Obamacare Grace Period Brings Added Confusion
One-third of Americans who don't have insurance do not plan to purchase any despite the Affordable Care Act's requirement that they obtain health insurance or pay a fine, according to a recent Bankrate.com report.
With the clock winding down, the administration has implemented a "grace period" for the Affordable Care Act to give consumers another opportunity to sign up.
While 41% of the uninsured respondents who plan to stay uninsured are choosing to do so because they think health insurance is too costly, a whopping 70% of uninsured Americans don't know about the subsidies available to reduce the cost of health insurance.
"This is a staggeringly high percentage," said Bankrate.com insurance analyst Doug Whiteman. "The government has spent over half a billion dollars promoting the Affordable Care Act and more than two-thirds of uninsured Americans still don't know about the subsidies."
"It is still disturbing that people still know so little," he said. "Health insurance is such a complicated topic to begin with. It doesn't surprise me that people are still confused."
While 66% of uninsured 18-29 year-olds say they will sign up for health insurance this month, another 28% say they will stay uninsured. Of those that will stay uninsured, 31% say they will do so because they are healthy and do not need health insurance.
Many consumers still mistakenly believe that missing the March 31 deadline equates to just paying a $95 penalty, said Carrie McLean, director of customer care at eHealth.com, an online health insurance exchange based in Mountain View, Calif. "We're finding from consumers calling into our customer care center that they don't understand what the March 31 deadline really means."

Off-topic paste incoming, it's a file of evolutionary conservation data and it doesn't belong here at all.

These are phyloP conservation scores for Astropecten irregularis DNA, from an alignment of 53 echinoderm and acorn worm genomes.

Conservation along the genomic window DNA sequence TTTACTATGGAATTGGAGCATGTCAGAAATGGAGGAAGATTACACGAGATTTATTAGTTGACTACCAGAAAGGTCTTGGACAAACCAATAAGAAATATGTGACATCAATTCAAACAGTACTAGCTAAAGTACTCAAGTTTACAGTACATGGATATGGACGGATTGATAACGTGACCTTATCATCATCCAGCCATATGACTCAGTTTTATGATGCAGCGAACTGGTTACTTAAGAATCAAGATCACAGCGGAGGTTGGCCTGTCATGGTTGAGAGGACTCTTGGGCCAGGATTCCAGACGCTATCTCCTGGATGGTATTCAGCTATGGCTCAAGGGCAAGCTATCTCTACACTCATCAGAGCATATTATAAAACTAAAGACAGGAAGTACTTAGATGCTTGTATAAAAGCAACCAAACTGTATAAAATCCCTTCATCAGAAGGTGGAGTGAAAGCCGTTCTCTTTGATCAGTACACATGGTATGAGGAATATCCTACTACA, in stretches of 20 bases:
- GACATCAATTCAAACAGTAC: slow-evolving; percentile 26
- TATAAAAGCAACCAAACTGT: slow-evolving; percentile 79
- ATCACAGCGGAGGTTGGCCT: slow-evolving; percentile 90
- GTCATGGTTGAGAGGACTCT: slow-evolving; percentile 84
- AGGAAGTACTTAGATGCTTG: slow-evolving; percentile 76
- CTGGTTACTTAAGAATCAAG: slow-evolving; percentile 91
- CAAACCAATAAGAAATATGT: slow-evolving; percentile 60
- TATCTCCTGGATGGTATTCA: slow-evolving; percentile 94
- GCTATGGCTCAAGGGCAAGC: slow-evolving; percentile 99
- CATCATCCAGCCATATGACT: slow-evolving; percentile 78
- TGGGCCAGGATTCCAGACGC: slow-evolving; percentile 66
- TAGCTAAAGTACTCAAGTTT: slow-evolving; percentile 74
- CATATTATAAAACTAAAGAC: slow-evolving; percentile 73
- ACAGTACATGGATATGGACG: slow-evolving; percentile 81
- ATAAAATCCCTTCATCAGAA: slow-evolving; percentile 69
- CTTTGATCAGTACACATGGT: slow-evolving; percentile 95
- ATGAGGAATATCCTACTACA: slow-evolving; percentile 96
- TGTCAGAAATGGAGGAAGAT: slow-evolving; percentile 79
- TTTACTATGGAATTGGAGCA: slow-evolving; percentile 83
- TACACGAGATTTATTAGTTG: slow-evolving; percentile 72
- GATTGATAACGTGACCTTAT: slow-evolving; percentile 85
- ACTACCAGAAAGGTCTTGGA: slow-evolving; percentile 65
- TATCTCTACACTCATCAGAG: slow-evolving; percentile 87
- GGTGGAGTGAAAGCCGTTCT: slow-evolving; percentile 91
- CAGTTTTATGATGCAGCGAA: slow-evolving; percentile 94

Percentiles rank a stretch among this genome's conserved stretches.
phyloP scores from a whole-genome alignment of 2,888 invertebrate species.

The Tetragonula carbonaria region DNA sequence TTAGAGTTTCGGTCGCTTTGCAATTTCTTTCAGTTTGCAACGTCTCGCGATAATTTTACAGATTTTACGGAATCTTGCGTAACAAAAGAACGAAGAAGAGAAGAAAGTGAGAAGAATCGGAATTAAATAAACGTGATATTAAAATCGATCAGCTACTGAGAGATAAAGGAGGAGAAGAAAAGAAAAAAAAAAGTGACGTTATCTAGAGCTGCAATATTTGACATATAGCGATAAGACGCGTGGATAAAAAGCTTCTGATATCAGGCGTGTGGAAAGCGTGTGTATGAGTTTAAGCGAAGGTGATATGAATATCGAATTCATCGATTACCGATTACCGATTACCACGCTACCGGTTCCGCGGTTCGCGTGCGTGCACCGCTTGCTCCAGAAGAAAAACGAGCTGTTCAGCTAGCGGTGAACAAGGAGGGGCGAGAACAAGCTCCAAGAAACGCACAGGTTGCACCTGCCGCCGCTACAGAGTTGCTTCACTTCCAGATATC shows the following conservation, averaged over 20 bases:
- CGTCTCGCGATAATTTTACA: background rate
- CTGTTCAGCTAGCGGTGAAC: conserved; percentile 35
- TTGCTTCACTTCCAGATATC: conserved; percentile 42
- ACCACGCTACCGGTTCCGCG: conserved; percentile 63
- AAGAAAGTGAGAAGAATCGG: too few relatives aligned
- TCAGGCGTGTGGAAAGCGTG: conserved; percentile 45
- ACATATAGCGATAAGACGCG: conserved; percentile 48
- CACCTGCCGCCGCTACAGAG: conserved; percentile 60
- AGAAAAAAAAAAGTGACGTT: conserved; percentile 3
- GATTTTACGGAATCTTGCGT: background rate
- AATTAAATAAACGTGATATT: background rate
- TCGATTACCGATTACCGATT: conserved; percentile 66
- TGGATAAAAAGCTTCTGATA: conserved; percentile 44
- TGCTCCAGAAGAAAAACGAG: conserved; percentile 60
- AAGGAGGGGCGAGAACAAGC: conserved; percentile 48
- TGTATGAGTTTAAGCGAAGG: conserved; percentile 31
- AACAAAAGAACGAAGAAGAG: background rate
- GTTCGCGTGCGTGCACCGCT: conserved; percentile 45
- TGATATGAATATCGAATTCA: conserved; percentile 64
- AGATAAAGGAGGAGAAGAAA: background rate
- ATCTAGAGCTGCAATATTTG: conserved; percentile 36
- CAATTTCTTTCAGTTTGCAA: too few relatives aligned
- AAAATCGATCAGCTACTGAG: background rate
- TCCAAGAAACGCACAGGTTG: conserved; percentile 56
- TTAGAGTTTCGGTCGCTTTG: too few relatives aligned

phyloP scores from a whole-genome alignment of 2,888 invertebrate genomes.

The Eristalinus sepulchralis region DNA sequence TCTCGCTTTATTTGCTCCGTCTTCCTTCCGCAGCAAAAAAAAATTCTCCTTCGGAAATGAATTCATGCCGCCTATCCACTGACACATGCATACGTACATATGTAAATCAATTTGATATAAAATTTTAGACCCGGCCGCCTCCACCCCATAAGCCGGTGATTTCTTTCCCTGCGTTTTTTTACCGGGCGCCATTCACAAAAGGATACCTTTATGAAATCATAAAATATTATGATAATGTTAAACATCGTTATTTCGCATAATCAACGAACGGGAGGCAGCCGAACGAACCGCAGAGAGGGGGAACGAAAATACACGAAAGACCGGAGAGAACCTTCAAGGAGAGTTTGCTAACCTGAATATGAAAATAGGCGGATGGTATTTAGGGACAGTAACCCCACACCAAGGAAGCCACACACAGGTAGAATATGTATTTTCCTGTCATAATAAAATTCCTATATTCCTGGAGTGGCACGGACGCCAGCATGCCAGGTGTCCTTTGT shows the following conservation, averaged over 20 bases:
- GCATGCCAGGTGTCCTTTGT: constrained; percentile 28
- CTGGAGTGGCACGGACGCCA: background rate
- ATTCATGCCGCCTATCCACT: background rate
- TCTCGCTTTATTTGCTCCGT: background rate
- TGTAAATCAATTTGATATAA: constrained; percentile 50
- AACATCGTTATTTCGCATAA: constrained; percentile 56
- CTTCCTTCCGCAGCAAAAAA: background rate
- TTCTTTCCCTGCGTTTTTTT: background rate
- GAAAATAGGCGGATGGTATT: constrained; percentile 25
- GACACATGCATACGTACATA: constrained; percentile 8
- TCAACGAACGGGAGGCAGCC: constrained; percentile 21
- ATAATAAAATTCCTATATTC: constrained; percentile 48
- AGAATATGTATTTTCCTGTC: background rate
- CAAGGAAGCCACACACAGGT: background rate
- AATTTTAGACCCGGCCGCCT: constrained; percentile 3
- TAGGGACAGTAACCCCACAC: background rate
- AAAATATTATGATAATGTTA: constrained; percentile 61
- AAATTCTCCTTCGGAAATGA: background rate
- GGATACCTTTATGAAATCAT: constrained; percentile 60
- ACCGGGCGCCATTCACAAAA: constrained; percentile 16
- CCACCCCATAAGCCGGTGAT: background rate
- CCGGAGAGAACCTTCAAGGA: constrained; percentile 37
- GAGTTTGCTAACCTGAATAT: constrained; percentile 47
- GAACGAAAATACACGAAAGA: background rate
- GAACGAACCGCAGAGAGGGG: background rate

After March 31, consumers cannot purchase health coverage on their own until 2015 unless they have a qualifying event like marriage, the birth of a child or the loss of employer coverage.
For most consumers, the penalty will be a lot higher than $95 because the federal law states that it is $95 per adult or 1% of your income, whichever is greater. If you are earning $50,000 per year, your tax penalty could be $500, McLean said.
Respondents between the ages of 30 and 49 are the most likely to remain uninsured with 39% who plan to continue going without health insurance. Almost half in that age group who won't get insured or 47% cite cost as the biggest factor.
Consumers who are worried about the expense of health insurance need to find out information about how much premiums cost before they opt out of enrolling, she said. eHealth's Price Index reports average monthly premiums for individuals and families on a nationwide and state basis and can give you an estimate of what other people are paying for coverage by clicking here -